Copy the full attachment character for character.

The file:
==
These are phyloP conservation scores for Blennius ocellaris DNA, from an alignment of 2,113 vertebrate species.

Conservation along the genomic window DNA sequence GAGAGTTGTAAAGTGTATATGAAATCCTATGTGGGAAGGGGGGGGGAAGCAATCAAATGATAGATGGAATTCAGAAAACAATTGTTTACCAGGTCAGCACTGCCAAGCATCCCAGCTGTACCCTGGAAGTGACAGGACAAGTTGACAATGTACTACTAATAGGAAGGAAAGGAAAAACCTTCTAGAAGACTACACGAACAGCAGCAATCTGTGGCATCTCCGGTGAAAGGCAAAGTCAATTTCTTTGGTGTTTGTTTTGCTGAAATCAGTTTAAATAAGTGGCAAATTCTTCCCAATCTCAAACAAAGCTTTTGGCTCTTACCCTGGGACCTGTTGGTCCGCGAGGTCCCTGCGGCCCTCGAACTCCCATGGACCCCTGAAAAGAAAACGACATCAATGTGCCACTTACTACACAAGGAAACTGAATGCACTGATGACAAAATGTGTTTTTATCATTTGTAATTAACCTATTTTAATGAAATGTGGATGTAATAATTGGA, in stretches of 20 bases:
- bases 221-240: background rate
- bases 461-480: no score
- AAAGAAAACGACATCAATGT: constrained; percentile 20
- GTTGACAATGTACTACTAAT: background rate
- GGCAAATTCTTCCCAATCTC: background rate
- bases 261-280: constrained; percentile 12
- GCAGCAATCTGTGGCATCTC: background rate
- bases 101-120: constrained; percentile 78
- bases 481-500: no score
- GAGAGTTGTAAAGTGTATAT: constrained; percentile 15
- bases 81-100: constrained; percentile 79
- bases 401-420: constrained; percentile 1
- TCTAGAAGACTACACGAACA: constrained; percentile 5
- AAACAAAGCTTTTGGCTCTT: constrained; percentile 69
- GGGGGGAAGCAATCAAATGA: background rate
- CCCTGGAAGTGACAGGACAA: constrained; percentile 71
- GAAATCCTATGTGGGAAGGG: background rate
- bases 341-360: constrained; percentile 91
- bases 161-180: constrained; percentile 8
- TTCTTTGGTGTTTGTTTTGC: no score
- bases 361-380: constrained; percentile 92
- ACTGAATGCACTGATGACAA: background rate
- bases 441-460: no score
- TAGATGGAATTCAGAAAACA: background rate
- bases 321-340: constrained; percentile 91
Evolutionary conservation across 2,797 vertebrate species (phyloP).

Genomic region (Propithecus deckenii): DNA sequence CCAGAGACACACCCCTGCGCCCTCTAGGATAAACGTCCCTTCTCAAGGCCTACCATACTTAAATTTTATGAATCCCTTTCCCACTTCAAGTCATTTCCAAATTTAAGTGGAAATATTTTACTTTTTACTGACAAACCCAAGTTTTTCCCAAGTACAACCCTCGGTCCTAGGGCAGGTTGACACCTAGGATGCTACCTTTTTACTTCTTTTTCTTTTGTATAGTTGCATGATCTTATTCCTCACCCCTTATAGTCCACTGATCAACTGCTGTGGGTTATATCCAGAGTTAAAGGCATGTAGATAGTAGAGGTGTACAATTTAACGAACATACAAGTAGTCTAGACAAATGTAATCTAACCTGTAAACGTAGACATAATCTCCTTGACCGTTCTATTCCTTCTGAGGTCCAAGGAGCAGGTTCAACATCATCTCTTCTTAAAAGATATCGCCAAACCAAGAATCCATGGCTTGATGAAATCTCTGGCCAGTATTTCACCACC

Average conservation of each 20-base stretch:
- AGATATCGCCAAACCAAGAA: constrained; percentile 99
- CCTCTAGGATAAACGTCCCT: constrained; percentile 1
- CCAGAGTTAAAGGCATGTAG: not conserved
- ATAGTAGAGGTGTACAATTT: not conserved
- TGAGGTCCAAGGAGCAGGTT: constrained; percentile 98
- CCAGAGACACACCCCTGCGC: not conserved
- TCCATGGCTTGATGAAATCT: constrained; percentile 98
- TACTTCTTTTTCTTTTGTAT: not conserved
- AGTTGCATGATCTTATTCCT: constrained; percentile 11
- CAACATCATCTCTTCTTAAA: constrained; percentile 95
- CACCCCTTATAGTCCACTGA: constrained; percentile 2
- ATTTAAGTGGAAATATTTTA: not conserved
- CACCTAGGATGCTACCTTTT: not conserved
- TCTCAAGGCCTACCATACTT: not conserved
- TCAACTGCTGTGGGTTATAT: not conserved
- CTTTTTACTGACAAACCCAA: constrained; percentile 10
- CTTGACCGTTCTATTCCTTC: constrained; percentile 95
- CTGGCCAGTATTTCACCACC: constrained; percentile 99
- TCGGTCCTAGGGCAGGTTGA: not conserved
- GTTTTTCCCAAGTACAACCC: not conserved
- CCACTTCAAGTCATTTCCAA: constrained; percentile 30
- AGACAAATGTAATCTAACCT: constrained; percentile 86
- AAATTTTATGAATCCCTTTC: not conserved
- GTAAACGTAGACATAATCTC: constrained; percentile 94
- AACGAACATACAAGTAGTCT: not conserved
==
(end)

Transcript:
These are phyloP conservation scores for Blennius ocellaris DNA, from an alignment of 2,113 vertebrate species.

Conservation along the genomic window DNA sequence GAGAGTTGTAAAGTGTATATGAAATCCTATGTGGGAAGGGGGGGGGAAGCAATCAAATGATAGATGGAATTCAGAAAACAATTGTTTACCAGGTCAGCACTGCCAAGCATCCCAGCTGTACCCTGGAAGTGACAGGACAAGTTGACAATGTACTACTAATAGGAAGGAAAGGAAAAACCTTCTAGAAGACTACACGAACAGCAGCAATCTGTGGCATCTCCGGTGAAAGGCAAAGTCAATTTCTTTGGTGTTTGTTTTGCTGAAATCAGTTTAAATAAGTGGCAAATTCTTCCCAATCTCAAACAAAGCTTTTGGCTCTTACCCTGGGACCTGTTGGTCCGCGAGGTCCCTGCGGCCCTCGAACTCCCATGGACCCCTGAAAAGAAAACGACATCAATGTGCCACTTACTACACAAGGAAACTGAATGCACTGATGACAAAATGTGTTTTTATCATTTGTAATTAACCTATTTTAATGAAATGTGGATGTAATAATTGGA, in stretches of 20 bases:
- bases 221-240: background rate
- bases 461-480: no score
- AAAGAAAACGACATCAATGT: constrained; percentile 20
- GTTGACAATGTACTACTAAT: background rate
- GGCAAATTCTTCCCAATCTC: background rate
- bases 261-280: constrained; percentile 12
- GCAGCAATCTGTGGCATCTC: background rate
- bases 101-120: constrained; percentile 78
- bases 481-500: no score
- GAGAGTTGTAAAGTGTATAT: constrained; percentile 15
- bases 81-100: constrained; percentile 79
- bases 401-420: constrained; percentile 1
- TCTAGAAGACTACACGAACA: constrained; percentile 5
- AAACAAAGCTTTTGGCTCTT: constrained; percentile 69
- GGGGGGAAGCAATCAAATGA: background rate
- CCCTGGAAGTGACAGGACAA: constrained; percentile 71
- GAAATCCTATGTGGGAAGGG: background rate
- bases 341-360: constrained; percentile 91
- bases 161-180: constrained; percentile 8
- TTCTTTGGTGTTTGTTTTGC: no score
- bases 361-380: constrained; percentile 92
- ACTGAATGCACTGATGACAA: background rate
- bases 441-460: no score
- TAGATGGAATTCAGAAAACA: background rate
- bases 321-340: constrained; percentile 91
Evolutionary conservation across 2,797 vertebrate species (phyloP).

Genomic region (Propithecus deckenii): DNA sequence CCAGAGACACACCCCTGCGCCCTCTAGGATAAACGTCCCTTCTCAAGGCCTACCATACTTAAATTTTATGAATCCCTTTCCCACTTCAAGTCATTTCCAAATTTAAGTGGAAATATTTTACTTTTTACTGACAAACCCAAGTTTTTCCCAAGTACAACCCTCGGTCCTAGGGCAGGTTGACACCTAGGATGCTACCTTTTTACTTCTTTTTCTTTTGTATAGTTGCATGATCTTATTCCTCACCCCTTATAGTCCACTGATCAACTGCTGTGGGTTATATCCAGAGTTAAAGGCATGTAGATAGTAGAGGTGTACAATTTAACGAACATACAAGTAGTCTAGACAAATGTAATCTAACCTGTAAACGTAGACATAATCTCCTTGACCGTTCTATTCCTTCTGAGGTCCAAGGAGCAGGTTCAACATCATCTCTTCTTAAAAGATATCGCCAAACCAAGAATCCATGGCTTGATGAAATCTCTGGCCAGTATTTCACCACC

Average conservation of each 20-base stretch:
- AGATATCGCCAAACCAAGAA: constrained; percentile 99
- CCTCTAGGATAAACGTCCCT: constrained; percentile 1
- CCAGAGTTAAAGGCATGTAG: not conserved
- ATAGTAGAGGTGTACAATTT: not conserved
- TGAGGTCCAAGGAGCAGGTT: constrained; percentile 98
- CCAGAGACACACCCCTGCGC: not conserved
- TCCATGGCTTGATGAAATCT: constrained; percentile 98
- TACTTCTTTTTCTTTTGTAT: not conserved
- AGTTGCATGATCTTATTCCT: constrained; percentile 11
- CAACATCATCTCTTCTTAAA: constrained; percentile 95
- CACCCCTTATAGTCCACTGA: constrained; percentile 2
- ATTTAAGTGGAAATATTTTA: not conserved
- CACCTAGGATGCTACCTTTT: not conserved
- TCTCAAGGCCTACCATACTT: not conserved
- TCAACTGCTGTGGGTTATAT: not conserved
- CTTTTTACTGACAAACCCAA: constrained; percentile 10
- CTTGACCGTTCTATTCCTTC: constrained; percentile 95
- CTGGCCAGTATTTCACCACC: constrained; percentile 99
- TCGGTCCTAGGGCAGGTTGA: not conserved
- GTTTTTCCCAAGTACAACCC: not conserved
- CCACTTCAAGTCATTTCCAA: constrained; percentile 30
- AGACAAATGTAATCTAACCT: constrained; percentile 86
- AAATTTTATGAATCCCTTTC: not conserved
- GTAAACGTAGACATAATCTC: constrained; percentile 94
- AACGAACATACAAGTAGTCT: not conserved